Background: Hurry up! Places, everyone!
Godard: Angela wants a baby right away. Like many women, she might suddenly have wanted to go to Marseille, to have an expensive new dress, or a chocolate eclair or something ... a sudden yearning which she would rather die than leave unsatisfied. Which is silly. But there it is: a woman is a woman. And after all, for a woman of twenty-four, wanting a child within twenty-four hours is a noble notion. Now ... now since, as Bazin said, the cinema usurps the role of our eyes to present a world consonant with our dreams, it was extraordinarily tempting to make a Mitchell 300 usurp the gaze of this young Parisian, and so prove, while proving that a woman is always a woman, that the cinema is always cinema. Wait though, here she is. Angela Recamier is her name.
Anna: Lights! Camera! Action!
Godard: Two blue eyes: Giraudoux. A red umbrella: Aragon. That is Angela.
Friday afternoon In Strasbourg-Saint-Denis
Music: theme tune
Anna: Hello! How are things?
Music: theme tune Boy: Haven't you anything a bit more sexy?
Anna: Are you still angry?
Brialy: No, my angel.
Anna: Do you love me, then?
Brialy: Yes, my angel.
Anna: Look, isn't this a pretty postcard, Emile ...
Music: theme tune
Godard: Emile is a bookseller. He likes Dashiell Hammett and Marie-Claire.
Angela leaves him to go to the Zodiac.
And this naive Bayadere.
Is very nearly as beautiful.
As Ava Gard-ner.
Music: Anna's song 'Everyone wonders why?'
Godard: The invention of the cinema is based on a gigantic error: that of recording the image of man, and reproducing it by projecting it till the end of time. In other words, believing that a strip of celluloid is less perishable than a block of stone or even memory. This strange belief means that, from Griffith to Bresson, the history of the cinema and the history of its errors are one: the error of trying to paint ideas better than music, to illustrate actions better than the novel, to describe feelings better than painting. One may say, in short, that errare cinemato graphicum est . ... But this error akin to Eve in the Garden of Eden becomes fascinating in a thriller, arresting in a Western, blinding in a war film, and alluring in what is normally called a musical.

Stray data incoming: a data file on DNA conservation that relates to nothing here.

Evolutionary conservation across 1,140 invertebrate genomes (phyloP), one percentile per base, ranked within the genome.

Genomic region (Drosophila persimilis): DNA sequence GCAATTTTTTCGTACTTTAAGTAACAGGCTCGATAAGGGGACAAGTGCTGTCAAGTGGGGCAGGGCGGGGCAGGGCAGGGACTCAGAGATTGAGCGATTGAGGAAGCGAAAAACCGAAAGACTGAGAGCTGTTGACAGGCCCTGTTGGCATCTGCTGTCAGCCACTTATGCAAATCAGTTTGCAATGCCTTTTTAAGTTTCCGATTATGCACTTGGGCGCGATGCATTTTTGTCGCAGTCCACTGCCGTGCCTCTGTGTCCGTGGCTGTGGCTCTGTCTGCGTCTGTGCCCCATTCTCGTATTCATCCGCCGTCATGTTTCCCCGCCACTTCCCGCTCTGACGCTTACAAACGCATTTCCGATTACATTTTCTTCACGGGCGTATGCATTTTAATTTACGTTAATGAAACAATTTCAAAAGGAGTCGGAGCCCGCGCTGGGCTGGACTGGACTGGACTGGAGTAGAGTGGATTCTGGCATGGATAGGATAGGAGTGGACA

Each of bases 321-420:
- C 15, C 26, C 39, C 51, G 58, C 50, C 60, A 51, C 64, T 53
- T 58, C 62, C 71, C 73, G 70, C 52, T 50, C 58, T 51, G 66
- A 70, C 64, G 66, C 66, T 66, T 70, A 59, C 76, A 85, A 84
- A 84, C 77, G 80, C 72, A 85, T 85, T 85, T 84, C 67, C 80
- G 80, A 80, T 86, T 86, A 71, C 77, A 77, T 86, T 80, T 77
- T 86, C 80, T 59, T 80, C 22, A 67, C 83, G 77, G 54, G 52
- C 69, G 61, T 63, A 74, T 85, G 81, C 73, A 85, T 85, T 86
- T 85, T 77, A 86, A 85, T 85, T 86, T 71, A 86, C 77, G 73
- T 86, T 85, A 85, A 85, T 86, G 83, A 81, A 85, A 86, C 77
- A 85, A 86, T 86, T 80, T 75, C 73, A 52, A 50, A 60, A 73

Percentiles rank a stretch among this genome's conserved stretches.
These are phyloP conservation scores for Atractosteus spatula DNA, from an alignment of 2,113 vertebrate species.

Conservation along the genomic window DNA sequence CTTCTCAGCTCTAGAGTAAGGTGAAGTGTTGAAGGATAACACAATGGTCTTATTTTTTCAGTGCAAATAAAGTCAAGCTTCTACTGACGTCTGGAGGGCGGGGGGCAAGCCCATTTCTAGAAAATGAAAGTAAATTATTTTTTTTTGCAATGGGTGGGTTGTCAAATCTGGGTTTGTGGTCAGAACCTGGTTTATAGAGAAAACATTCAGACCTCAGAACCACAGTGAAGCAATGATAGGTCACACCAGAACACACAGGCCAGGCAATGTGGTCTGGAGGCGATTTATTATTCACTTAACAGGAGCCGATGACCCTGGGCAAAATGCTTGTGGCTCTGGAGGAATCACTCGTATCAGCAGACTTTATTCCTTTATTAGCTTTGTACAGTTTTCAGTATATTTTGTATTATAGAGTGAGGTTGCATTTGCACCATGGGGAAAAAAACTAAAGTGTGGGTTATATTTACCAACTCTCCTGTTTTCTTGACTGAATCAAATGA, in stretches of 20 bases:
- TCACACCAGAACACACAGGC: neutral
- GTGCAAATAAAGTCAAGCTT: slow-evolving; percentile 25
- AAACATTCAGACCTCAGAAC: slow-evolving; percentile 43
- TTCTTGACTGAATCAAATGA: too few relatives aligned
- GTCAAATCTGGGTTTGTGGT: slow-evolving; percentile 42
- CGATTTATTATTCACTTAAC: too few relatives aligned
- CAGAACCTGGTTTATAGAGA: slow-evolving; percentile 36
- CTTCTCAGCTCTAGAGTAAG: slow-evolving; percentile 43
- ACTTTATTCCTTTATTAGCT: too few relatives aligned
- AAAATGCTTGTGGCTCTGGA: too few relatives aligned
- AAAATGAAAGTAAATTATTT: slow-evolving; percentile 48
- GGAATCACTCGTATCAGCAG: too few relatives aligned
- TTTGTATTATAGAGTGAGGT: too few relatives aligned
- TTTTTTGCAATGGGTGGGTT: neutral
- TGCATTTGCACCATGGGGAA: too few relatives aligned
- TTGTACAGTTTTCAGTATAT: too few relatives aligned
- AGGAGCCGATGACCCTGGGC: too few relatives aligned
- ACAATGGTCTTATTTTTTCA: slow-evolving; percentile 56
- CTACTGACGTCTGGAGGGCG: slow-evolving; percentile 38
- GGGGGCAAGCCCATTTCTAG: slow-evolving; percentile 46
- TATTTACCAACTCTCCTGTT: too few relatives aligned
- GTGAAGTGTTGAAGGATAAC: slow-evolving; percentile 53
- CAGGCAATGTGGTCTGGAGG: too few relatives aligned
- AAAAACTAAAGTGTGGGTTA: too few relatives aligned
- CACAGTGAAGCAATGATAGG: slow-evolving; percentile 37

Music: Dance-hall jazz
Godard: Here the audience realizes that Emile plus Angela plus Alfred= Design for Living.! That Alfred Lubitsch, in other words, would like to make it with Angela. Very much so. But also that, like Paula Illery in the superb 14 Juillet, he cherishes a vain dream.
Insult scene (Belmondo)
Belmondo-Anna scene: 'Why didn't you wait for me?' Belmondo: Is that why you're sad? Anna: No. Music Belmondo: Why, then?
Anna: Because I'd like to be in a musical ...
Godard: Before, it was here. Now it's there.
There, as Angela pays homage.
In doing her housework.
Homage to whom?
To My Sister Vera Ellen ...
Godard: So American comedy is dead. Let it go at that2 since everything goes at twenty-four frames a second. But I shall often look back. Witness the fact that Angela is an old-fashioned girl, oddly so. The opposite of Madame Express, naturally. Agreeing with the Pope about birth control. Of course.
Anna: Studying the Fertility Chart.
Music: theme tune Anna (continuing to read the prospectus) with theme music: November the 10th ... what's the date today?
Godard: Emile takes Angela at her word because he loves her. And Angela lets herself get caught in the trap because she loves him.
Brialy: What's the matter now?
Anna: Before a performance, one should bow to the audience.
Music: minuet Brialy: What is it now?
Anna: You don't love me. Anna-Brialy scene: 'I love no one but you.'
Anna: Emile, why don't you sweep up a bit ...
Emile (sings): 1 love no one but you ... [Football match on the radio, with Jean Domarchi's voice commentating (Barcelona-Real Madrid)]
Music Anna: I haven't finished yet.
Godard: These enfants terribles who live Far from Rueil are building between themselves the same relationship as that between nature and the camera. The latter, after all, is first and foremost an apparatus for taking views, and directing is first and foremost humbly seeing things from their own point of view.
Anna-Brialy scene: 'Yes, Angela, if we had a child.'